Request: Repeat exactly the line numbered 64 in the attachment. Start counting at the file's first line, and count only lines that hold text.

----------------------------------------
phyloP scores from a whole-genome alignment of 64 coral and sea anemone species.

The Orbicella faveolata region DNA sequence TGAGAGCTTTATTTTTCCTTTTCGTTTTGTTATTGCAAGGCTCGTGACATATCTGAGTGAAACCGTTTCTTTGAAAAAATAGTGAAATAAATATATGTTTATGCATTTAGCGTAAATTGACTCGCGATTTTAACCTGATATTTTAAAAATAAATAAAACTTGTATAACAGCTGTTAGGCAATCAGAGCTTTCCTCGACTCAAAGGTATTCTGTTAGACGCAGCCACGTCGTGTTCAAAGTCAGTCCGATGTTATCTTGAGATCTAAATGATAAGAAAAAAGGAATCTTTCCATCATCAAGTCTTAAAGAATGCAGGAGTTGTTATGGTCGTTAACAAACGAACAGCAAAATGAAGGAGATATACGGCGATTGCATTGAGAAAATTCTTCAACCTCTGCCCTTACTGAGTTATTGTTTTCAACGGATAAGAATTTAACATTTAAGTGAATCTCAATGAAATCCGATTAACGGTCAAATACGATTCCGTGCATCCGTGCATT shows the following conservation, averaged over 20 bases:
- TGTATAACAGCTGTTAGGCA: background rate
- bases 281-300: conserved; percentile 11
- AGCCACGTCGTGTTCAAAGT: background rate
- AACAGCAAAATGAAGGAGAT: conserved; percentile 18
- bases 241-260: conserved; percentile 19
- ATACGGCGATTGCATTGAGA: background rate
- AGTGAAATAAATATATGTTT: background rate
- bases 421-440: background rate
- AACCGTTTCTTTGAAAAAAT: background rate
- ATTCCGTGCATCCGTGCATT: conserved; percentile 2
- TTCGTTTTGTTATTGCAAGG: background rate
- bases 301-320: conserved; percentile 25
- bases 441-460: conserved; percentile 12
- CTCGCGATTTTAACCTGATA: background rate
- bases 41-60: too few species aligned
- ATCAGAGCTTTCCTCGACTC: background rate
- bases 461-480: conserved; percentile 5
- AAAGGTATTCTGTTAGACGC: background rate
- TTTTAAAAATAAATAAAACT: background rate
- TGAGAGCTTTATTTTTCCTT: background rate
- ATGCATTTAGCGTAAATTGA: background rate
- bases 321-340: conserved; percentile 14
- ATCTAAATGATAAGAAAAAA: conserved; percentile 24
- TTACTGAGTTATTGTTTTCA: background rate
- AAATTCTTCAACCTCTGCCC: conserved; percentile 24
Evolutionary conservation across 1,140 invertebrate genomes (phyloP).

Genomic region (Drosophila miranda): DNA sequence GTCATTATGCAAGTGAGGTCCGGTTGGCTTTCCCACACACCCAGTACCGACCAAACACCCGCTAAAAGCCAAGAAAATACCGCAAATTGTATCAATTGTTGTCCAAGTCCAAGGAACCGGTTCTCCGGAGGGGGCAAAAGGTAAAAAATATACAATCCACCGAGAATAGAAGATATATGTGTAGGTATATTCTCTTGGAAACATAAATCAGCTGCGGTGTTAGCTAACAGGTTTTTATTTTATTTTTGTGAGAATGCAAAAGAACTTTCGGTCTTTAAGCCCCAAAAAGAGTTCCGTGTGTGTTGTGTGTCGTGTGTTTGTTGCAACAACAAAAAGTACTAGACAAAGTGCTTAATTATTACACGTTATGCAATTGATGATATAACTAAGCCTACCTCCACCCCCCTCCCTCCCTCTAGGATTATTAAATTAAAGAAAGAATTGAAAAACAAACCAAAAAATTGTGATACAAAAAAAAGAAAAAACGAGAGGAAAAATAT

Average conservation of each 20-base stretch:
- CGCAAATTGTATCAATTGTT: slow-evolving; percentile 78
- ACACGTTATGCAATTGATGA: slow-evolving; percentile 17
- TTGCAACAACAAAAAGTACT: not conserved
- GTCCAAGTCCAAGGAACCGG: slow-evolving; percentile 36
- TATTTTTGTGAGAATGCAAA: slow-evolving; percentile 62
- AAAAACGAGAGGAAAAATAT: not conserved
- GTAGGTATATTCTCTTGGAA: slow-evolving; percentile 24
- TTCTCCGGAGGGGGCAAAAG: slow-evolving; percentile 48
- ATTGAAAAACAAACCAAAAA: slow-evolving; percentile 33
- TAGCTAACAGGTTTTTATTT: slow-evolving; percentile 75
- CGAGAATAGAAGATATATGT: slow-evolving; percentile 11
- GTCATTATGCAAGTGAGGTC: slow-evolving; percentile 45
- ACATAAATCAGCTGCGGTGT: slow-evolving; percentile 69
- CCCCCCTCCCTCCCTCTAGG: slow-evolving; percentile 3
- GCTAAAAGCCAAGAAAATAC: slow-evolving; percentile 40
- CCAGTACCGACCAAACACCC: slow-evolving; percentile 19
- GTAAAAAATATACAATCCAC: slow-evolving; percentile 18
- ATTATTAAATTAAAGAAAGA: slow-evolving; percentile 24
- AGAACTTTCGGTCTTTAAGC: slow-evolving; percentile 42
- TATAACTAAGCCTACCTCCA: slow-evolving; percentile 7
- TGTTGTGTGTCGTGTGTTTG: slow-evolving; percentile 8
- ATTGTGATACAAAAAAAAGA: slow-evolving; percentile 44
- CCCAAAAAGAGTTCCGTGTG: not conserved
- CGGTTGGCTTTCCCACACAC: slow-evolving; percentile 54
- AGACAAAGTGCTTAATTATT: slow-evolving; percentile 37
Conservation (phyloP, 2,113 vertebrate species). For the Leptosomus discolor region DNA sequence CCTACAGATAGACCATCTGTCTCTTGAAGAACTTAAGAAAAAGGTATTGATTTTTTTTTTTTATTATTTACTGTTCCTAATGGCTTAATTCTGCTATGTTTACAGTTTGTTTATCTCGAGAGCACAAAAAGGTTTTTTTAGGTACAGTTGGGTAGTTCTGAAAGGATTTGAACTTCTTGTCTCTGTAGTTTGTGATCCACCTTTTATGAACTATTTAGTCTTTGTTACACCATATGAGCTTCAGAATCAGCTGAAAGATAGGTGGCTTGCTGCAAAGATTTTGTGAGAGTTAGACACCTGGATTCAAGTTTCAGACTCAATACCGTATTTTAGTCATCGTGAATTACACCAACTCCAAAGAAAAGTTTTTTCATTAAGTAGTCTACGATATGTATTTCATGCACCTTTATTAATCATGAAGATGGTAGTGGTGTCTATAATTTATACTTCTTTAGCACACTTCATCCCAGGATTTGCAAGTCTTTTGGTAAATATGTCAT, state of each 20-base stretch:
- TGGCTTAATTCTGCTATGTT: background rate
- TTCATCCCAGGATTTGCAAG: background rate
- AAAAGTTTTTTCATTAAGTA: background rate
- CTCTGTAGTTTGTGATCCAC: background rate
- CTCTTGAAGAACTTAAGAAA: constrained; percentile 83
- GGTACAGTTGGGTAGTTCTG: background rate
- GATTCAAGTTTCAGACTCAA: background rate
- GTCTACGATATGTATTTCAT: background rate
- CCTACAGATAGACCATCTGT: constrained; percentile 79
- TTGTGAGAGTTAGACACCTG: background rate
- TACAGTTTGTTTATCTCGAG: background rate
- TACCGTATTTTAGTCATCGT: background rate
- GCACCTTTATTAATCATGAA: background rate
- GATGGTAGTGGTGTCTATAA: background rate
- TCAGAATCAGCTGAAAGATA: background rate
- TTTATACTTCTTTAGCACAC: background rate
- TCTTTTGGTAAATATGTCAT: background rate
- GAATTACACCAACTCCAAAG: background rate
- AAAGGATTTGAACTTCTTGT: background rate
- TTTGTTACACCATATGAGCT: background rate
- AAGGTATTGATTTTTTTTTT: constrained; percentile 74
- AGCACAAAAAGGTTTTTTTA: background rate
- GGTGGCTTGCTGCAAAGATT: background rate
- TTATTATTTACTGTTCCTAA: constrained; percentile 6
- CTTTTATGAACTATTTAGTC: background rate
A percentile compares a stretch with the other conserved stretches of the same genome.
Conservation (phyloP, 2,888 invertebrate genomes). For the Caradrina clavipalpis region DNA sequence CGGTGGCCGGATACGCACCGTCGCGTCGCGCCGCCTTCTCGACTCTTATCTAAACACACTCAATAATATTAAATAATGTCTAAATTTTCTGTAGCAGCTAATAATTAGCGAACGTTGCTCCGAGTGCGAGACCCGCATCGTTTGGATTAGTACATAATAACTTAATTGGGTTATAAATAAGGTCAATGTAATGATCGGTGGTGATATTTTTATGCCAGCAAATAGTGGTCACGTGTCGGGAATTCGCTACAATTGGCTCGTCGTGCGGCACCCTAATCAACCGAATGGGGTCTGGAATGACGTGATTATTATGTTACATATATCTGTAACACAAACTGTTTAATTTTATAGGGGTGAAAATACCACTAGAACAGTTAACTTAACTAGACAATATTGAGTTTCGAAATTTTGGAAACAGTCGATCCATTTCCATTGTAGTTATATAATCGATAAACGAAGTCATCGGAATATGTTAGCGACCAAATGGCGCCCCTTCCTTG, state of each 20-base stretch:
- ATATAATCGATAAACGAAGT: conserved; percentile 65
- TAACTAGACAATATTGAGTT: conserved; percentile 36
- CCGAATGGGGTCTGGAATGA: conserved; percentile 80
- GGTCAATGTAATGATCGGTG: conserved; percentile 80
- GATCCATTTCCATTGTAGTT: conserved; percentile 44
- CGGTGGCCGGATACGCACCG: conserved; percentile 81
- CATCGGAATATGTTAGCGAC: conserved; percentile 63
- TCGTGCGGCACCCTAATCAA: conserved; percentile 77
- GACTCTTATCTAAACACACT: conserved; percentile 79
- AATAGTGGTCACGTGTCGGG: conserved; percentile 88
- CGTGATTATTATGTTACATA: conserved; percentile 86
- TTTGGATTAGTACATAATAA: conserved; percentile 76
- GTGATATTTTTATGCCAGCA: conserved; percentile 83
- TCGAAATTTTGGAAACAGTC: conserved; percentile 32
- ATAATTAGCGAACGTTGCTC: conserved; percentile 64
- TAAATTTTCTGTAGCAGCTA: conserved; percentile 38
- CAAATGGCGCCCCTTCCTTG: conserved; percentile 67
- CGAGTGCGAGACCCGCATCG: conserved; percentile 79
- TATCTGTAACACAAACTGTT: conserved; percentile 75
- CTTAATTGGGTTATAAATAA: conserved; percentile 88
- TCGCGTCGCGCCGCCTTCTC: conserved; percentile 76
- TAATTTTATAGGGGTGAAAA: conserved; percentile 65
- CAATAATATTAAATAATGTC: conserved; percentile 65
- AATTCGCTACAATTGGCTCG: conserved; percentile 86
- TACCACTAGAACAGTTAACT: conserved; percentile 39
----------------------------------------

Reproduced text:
- GTCTACGATATGTATTTCAT: background rate